I feel like this month I had a lot to do and did some interesting stuff on my capstone for my Master’s Degree, I wanted to have them in this post but due to virtual paperwork, I’m not ready for that yet!
Getting straight into meaty content, I didn’t work on Aglarond for about 2 weeks, the project didn’t have any progress between September 26th and October 7th. And also I am rewriting the Dungeon Generation System, which I estimate one week of work time, with all that, Aglarond should probably be delayed for 3 weeks! With all that being said, Aglarond is still a 2~3 month scoped game and I want something that small because I knew delays probably would happen, because of school and whatnot, but still the game should be released before the end of the year, that is the ultimate goal.
Right below you can see how the dungeon was before rewriting it, I have the turn-based system in place, the dungeon generation and the field of view, these are the 3 pillars of a roguelike! So I’m into something already.
I wrote a blog post about Tiles and Field View for Aglarond (click to see).
The problem with the previous Dungeon System is that it used a maze algorithm for the connections between rooms, I honestly don’t know why I thought that would be a good idea, it led to uninteresting and excessively long maze-like paths in the dungeon, which were just boring.
I’m switching to the approach used by Brogue, which is basically (i) create a room with positions that can be doors (I call them door candidates) (ii) add a room to it (iii) repeat ii until the dungeon is complete. A room can be a square room, a circular room, and they can have a hallway. You can see a screenshot of it below, currently, it just create rooms and connect them based on the door candidates for it, but it is way better already.
The next step for Aglarond is making the rooms created more interesting, which means adding variety to how they are and adding hallways. After that, I have the three core features of a roguelike in place: Combat System, Dungeon Generation and the Field of View. After that I should start working on a simple item system and have it in place so you can find scrolls and potions in the dungeon, that would make the game more interesting.
AND AN IMPORTANT ANNOUNCEMENT: I was going through Brogue’s source code and have been playing it a lot lately, that’s when I realized how complex the systems and all the interactions can be in a roguelike. I wanted to have all the complexity on Aglarond but I also didn’t want to blow scope, everything I have planned is not even 20% of what a complex roguelike has, and I would like to have all that. Roguelike development is very iterative in its nature and every tutorial or talk focuses on having the basic core gameplay and then adding whatever form of complexity you want on that.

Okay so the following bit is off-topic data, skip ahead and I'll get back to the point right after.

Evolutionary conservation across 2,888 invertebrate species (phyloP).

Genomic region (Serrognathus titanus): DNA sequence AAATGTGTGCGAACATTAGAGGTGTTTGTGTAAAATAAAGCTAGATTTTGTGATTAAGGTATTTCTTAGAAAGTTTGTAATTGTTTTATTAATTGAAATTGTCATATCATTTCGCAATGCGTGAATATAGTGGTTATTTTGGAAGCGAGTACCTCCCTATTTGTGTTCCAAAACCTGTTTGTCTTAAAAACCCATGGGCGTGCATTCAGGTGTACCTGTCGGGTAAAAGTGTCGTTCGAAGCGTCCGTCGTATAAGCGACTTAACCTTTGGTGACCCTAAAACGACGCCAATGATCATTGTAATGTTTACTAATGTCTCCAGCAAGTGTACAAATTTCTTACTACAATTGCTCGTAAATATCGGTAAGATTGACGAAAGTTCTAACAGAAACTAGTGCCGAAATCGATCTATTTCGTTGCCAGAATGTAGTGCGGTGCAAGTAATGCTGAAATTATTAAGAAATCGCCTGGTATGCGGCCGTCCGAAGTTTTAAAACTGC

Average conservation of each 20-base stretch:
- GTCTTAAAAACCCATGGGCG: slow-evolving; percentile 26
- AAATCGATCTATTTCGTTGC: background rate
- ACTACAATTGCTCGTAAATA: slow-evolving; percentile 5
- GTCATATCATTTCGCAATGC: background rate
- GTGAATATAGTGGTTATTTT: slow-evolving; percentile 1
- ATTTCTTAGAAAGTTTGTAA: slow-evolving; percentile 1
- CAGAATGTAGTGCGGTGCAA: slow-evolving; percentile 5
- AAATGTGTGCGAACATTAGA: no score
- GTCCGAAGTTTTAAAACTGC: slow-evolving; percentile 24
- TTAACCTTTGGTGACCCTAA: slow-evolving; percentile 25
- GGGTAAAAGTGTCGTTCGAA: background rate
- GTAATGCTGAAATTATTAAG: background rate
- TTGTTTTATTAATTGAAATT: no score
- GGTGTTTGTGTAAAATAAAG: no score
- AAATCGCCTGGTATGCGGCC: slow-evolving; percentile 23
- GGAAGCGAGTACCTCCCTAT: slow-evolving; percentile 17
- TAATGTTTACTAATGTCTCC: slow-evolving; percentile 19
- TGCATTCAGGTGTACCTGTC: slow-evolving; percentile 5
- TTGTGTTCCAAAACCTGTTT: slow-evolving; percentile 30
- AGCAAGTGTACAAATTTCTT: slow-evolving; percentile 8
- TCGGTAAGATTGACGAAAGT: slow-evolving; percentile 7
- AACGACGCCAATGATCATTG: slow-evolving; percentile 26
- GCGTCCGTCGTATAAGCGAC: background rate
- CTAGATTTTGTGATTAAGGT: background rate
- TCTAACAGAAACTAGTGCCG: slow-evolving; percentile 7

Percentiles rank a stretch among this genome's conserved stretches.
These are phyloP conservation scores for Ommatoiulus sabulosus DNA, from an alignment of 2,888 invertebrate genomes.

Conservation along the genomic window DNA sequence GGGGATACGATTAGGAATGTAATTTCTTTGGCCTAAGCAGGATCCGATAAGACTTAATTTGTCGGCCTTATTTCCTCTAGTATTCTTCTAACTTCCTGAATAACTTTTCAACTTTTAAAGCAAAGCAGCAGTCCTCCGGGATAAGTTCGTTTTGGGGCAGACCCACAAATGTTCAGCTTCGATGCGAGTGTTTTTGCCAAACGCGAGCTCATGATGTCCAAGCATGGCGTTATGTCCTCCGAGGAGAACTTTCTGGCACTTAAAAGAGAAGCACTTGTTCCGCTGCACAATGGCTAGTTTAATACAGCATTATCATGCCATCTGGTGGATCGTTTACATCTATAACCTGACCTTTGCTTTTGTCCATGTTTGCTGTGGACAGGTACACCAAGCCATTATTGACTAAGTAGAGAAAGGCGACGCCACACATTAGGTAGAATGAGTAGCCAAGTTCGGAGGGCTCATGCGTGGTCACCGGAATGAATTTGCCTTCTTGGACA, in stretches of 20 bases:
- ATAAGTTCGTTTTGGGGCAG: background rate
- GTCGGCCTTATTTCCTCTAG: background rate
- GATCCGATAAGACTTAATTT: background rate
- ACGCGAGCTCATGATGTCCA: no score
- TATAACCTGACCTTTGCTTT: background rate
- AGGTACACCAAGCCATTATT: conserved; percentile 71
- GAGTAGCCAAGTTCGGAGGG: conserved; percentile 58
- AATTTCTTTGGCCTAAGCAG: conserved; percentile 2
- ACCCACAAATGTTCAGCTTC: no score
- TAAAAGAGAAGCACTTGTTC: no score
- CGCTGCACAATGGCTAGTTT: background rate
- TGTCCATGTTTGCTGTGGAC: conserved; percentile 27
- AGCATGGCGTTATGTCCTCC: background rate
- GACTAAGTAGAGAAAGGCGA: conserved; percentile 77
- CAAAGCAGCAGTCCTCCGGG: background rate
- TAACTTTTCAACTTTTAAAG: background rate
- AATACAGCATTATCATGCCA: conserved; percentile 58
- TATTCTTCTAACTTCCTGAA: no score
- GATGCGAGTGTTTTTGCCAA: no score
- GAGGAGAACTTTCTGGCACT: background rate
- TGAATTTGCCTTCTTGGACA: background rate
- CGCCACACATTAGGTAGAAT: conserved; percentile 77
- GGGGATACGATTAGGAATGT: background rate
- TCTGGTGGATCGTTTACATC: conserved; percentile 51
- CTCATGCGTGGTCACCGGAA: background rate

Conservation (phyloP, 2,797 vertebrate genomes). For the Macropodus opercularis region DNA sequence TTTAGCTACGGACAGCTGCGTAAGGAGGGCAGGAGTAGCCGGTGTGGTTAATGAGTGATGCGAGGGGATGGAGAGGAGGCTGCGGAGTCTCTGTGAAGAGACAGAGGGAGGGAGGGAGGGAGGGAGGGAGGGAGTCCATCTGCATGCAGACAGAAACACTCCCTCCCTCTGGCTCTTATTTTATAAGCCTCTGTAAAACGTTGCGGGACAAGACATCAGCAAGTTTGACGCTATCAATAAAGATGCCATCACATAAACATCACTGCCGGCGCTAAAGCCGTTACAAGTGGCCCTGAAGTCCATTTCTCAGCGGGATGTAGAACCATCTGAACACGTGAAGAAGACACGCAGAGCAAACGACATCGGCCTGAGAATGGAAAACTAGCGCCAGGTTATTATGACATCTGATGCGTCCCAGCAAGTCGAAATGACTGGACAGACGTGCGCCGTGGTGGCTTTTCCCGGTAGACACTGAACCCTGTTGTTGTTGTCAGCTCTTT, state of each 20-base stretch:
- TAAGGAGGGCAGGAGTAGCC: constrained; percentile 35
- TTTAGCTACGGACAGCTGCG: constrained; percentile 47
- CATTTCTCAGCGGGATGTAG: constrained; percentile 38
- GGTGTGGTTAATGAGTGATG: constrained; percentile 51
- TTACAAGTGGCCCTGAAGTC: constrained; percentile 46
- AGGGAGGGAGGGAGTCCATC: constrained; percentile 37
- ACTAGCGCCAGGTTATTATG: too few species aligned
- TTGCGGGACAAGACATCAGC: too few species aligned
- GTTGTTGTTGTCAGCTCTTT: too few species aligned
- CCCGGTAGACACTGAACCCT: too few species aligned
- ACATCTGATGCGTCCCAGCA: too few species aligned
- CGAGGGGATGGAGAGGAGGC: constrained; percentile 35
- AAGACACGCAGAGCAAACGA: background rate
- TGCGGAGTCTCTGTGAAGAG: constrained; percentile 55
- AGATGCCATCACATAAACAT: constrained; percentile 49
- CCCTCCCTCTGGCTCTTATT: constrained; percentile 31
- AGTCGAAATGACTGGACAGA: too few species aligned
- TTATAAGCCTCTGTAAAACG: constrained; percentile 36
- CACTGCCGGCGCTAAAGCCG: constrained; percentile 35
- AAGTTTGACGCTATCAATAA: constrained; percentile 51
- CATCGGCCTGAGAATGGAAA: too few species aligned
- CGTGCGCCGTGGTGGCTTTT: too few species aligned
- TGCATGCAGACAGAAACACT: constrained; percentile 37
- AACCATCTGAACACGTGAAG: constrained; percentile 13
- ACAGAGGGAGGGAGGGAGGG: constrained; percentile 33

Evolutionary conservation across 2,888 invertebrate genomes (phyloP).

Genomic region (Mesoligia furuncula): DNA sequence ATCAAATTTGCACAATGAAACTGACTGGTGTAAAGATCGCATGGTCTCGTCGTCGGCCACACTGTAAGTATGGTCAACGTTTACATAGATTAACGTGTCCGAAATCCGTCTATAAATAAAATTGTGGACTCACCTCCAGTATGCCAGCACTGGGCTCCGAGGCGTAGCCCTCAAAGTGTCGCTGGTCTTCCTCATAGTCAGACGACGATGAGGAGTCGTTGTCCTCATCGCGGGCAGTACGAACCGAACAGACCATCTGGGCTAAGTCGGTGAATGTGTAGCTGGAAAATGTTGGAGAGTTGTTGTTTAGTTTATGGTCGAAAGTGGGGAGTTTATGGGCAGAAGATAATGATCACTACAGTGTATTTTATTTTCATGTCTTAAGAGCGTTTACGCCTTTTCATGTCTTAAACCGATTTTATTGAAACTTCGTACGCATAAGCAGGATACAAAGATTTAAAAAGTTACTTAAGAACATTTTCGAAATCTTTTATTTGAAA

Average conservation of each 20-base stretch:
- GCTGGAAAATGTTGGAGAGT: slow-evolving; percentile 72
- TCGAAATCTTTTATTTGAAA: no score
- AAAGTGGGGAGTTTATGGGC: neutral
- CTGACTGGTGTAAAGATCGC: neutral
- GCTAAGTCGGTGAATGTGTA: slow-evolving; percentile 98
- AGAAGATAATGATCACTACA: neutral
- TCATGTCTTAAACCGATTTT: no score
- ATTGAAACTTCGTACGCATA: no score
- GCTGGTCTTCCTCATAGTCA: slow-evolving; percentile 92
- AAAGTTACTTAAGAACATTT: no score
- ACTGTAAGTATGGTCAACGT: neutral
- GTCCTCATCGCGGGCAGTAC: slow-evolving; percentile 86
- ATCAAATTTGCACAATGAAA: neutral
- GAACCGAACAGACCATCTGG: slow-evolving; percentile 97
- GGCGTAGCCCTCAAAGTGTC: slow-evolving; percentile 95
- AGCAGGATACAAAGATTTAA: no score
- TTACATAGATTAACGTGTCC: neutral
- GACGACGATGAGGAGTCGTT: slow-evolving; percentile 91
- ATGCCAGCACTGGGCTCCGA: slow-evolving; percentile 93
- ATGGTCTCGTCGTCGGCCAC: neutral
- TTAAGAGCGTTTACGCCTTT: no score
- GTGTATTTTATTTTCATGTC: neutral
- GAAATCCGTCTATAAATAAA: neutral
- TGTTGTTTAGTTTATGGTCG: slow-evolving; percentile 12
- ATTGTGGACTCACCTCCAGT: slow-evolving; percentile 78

That’s when I decided that I want to try making Aglarond some sort of life long project, that’s what a lot of roguelikes are after all, so the basic core gameplay would be released and I would keep working on updates as time goes by. Everyone that buys the game will have access to all future updates!
The reason Aglarond didn’t see much work done for some time was because I was making a Card Game prototype! I made it based on this online course and first I made exactly as the course said and did, and then I rewrote the entire code to my syntax, my standards, etc…
There are still many things that I have to approach and fix, a lot of the systems in the game are strongly tied together, and I can see a thousand ways how that could be a problem in the future, I want to fix a lot of animation, elements positioning and refactoring code, making the systems more loose, I don’t exactly when I will do that, but that’s what I want.
There are many reasons why I suddenly made this Card Game prototype, first, I always wanted to try doing it, second, I love Hearthstone (the prototype is basically a Hearthstone clone), third, I pitched a card game for the studio I’m working on for my capstone in my Masters Degree, so I wanted to have a prototype to show I could actually do it and convince artists and designers to want to make the game, the idea was well-received, but when we talk about really making a card game in a studio, there are some considerations that needs to be done, such as, “How can I guarantee this will be within scope?”, “How will I address AI?”, “What are the cards going to be and how can we adapt the card art style for the artists we have?”, and, most important of all: “How this is not just a bad Hearthstone clone”
These are things I still have to answer, but hey, a little of polish and fixes and it can be at least a portfolio piece! Or I can end up making a card game in the future, who knows.
That’s it for this month’s update! I will try to keep focused only on Aglarond, but there are plenty of other side projects coming up that I might tackle, especially considering I need to improve my C++ skills, Gameplay Demos on Unreal might be appearing here next month!